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Monday Rockpile: Winter Meetings Begin In Nashville

Opening Day is still four months away, but we should start to have a pretty good idea what the 2013 roster is going to look in the next couple of weeks.

Doug Pensinger

We have now entered December and if the Rockies are going to make any sizeable moves to shake up the roster come 2013, we should see signs of it in the next couple of weeks. Sometimes it's hard for Colorado fans to see their club making any real impact transactions but three of the last four off seasons have seen the club do just that by mid-December.

In 2008, the action started early as Matt Holliday was dealt in exchange for Carlos Gonzalez, Greg Smith, and Huston Street in November.

Two years later, the Rockies were active on several fronts. Most notably, they took the remarkable step of committing to Troy Tulowitzki through the end of the decade when he was still four years away from free agency. Within hours of that move, the Rockies also announced the resigning of Jorge De La Rosa who briefly tested the free agent waters.

The early off season deals didn't stop there (although they probably should have) as Colorado also traded away Clint Barmes to Houston for Felipe Paulino, acquired Jose Lopez from Seattle, and signed Ty Wigginton from the free agent market.

More early off season moves commenced last year as the Rockies traded away Chris Iannetta, Ty Wigginton, Huston Street, and Ian Stewart as part of four separate deals that landed Tyler Chatwood, Tyler Colvin, and DJ LeMahieu. These deals also cleared enough payroll for the Rockies to sign both Ramon Hernandez and Michael Cuddyer to multi-year contracts.

All of these things are relevant to today because every single deal I just mentioned happened by December 16th of its respective offseason. The only recent year we didn't see the front office make any real significant moves by this date was 2009 (unless you count the resigning of Rafael Betancourt), and even that spoke volumes because the Rockies entered 2010 with largely the same roster they finished with the previous season.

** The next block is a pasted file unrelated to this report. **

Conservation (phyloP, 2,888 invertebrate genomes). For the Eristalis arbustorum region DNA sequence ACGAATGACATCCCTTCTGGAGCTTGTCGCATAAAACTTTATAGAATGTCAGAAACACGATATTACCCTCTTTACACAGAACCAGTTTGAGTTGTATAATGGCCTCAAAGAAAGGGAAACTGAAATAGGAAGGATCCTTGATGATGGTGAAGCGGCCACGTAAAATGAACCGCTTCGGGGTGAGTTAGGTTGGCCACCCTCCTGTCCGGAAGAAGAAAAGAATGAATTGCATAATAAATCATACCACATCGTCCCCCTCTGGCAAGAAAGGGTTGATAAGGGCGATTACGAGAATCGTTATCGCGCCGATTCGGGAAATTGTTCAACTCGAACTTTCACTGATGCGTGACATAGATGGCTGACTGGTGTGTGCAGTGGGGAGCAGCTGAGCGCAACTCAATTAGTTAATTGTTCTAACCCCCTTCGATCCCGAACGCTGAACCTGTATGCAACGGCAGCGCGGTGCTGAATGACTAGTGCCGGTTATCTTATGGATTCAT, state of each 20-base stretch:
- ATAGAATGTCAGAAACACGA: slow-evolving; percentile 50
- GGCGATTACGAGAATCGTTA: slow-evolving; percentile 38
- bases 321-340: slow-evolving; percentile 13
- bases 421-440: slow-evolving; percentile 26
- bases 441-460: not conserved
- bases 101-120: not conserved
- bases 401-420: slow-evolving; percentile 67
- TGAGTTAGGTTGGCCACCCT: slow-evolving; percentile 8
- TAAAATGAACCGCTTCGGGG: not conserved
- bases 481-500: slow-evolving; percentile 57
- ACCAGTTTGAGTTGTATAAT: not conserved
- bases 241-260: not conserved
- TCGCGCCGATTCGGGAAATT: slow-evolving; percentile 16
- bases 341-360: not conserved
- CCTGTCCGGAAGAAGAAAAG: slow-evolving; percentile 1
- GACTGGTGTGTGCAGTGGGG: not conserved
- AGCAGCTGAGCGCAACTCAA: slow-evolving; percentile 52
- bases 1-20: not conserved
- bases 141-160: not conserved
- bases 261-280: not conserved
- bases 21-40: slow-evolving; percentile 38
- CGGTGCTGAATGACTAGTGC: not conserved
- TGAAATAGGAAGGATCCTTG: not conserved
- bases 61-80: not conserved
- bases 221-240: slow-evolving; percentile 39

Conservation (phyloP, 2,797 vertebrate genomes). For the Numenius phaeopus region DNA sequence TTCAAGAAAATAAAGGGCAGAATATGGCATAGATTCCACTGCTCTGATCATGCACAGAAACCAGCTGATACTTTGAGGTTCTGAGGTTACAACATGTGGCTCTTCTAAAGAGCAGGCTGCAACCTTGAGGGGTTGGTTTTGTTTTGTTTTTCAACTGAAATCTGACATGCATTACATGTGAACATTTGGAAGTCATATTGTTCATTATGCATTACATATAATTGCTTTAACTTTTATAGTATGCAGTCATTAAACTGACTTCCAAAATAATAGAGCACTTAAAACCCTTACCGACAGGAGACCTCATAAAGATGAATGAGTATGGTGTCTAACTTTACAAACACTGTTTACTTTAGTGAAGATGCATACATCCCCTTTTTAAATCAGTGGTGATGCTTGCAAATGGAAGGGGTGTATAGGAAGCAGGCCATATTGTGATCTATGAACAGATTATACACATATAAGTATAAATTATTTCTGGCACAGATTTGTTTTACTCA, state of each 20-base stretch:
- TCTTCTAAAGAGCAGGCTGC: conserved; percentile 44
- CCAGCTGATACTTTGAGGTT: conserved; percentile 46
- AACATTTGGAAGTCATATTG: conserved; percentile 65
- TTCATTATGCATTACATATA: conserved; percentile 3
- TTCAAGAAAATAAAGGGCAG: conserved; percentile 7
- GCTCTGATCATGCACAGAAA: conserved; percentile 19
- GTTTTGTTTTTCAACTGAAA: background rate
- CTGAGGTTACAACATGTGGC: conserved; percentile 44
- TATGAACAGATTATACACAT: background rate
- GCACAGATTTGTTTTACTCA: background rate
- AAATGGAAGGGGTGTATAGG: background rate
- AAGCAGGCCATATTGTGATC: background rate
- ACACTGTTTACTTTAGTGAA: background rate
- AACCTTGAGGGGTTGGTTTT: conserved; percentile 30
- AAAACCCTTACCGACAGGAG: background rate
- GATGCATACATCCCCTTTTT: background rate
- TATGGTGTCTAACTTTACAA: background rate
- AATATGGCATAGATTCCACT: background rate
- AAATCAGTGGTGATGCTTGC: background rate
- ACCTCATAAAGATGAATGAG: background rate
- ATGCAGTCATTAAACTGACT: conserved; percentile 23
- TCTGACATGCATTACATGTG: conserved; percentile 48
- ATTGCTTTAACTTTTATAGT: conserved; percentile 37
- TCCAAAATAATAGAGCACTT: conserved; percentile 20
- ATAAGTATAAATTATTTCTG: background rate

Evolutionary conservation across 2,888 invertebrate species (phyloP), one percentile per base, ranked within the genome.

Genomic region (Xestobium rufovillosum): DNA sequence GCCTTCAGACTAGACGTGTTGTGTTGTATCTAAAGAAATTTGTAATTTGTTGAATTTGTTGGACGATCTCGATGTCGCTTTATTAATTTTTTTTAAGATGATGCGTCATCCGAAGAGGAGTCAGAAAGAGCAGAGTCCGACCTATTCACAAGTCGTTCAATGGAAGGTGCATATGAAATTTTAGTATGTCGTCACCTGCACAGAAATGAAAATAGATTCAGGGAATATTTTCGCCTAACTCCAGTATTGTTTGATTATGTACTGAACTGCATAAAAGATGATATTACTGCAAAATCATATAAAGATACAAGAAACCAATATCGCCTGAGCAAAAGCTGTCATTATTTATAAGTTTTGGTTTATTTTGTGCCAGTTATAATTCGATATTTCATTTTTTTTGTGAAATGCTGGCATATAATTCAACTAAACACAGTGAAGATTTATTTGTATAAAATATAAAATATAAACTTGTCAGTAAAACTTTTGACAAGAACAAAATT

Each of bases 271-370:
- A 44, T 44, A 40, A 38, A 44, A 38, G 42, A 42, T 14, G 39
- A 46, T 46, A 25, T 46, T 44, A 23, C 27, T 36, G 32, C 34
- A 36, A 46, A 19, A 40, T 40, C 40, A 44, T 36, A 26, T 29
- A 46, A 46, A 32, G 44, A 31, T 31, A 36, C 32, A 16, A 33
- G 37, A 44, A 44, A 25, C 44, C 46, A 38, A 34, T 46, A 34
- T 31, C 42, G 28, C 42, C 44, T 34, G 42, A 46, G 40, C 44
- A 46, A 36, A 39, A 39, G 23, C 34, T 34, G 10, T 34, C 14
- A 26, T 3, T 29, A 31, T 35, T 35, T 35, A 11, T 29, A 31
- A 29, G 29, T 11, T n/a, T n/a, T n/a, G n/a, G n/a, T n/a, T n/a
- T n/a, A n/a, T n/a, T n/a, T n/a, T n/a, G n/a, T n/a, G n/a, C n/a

In other words, we should have a pretty good idea about the direction the Rockies want to go in next season within the next 14 days. We obviously won't know all the details, and there will still be the possibility of big moves in January, but if recent history is any indication, several pieces of the puzzle should fall into place in the next couple of weeks.

The dilemma the club faces is not an easy one. After a 98 loss season, some fans may want radical change, but it's just not that simple. The biggest potential step forward for this club actually exists within the pieces it already possesses. If that step forward does come, it will come in the health of players like Troy Tulowitzki, as well as the growth of a bevy of young but raw talent.

The tricky part comes in figuring out just how close the Rockies are to contention if A) they remain mostly healthy and B) a few of their young players start to mature and make positive impacts on the 2013 club. The way the Rockies interpret this information will likely drive their decision making for the rest of the off season.


Senior vice president of Major League operations Bill Geivett and new manager Walt Weiss will be in Nashville this week for the Winter Meetings while Dan O'Dowd and Colorado scouts will work the phones from Denver.

Patrick Saunders of the Denver Post goes into more detail about the Rockies pitching plan for next season. Again, we see the grow from within theme.

Also from the Denver Post, Terry Frei discusses both his hope and frustration as it pertains to the Rockies.

Anthony Castrovince is looking at the trade market for what could be a very eventful week at the Winter Meetings across MLB.

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